Cultural Guardia Civil

In Franco’s last years there was a joke kicking around about why the Guardia Civil always walked around in pairs. The question was asked and the response was: one who can read and write and the other to keep an eye on the dangerous intellectual. Things have come a long way since then.

Gone are the drooping moustaches, tricornio hats & webbing and I can’t work out if they are all younger or I’m just a lot older, but the fact remains that the days when only corporals and above could read and write are ancient history. They look and act more like policemen and less like soldiers, which they technically still are.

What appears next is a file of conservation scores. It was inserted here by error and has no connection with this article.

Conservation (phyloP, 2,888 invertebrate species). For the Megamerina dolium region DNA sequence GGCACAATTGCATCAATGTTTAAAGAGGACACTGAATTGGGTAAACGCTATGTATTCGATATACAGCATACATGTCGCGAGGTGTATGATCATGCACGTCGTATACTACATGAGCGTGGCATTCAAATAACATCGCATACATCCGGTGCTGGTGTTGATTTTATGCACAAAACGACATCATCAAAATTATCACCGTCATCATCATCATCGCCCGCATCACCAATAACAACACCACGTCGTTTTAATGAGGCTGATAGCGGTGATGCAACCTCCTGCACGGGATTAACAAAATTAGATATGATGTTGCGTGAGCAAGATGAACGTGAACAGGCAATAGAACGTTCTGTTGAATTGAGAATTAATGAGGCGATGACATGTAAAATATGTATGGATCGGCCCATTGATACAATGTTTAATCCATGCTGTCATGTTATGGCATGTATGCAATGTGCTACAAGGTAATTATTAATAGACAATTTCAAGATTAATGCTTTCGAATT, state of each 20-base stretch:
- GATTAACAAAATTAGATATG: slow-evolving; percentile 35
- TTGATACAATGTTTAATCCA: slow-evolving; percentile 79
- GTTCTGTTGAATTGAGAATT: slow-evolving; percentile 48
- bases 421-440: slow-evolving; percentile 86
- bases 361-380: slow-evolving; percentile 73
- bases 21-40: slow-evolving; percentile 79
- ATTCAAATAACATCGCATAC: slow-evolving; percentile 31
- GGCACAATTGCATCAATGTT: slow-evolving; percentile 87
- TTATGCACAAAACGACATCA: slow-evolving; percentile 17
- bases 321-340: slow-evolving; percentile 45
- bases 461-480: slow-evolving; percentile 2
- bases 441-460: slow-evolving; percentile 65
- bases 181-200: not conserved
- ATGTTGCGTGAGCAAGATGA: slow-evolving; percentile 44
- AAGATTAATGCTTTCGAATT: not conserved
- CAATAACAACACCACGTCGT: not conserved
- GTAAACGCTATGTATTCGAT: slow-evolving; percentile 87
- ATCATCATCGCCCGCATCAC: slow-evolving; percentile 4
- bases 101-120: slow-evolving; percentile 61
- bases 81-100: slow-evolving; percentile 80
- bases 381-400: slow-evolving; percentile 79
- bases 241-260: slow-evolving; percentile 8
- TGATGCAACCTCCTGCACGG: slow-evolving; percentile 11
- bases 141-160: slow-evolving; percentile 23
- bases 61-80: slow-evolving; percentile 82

Nothing could emphasise this more than the latest news concerning units stationed in the province of Granada, where they are to receive courses in Languages, Culture, History and Tourism. They’re out to answer questions from tourists, rather than ask people questions, whilst they’re hanging upside down in chains.

Granada is being used as a guinea pig (no pun intended) and depending on how it goes here, it will be extended to other provinces. The Minister of the Interior, Jorge Fernández Díaz and the Head of the provincial council, Sebastian Pérez, signed the go-ahead for the project, which comes with a 600,000-euro budget.

But it is not only the policemen out on the street, but the Guardia Civil posts themselves, which will house all sorts of tourist information – in the old days, there was lots of tourist information stored there, but of a different kind: ‘who are they speaking with and are they suspect communists.’

Accordingly, the 79 Guardia Civil posts dotted around the 168 municipalities within the province will be spruced up and blood stains removed – just joking!

(News: Granada, Andalucia)

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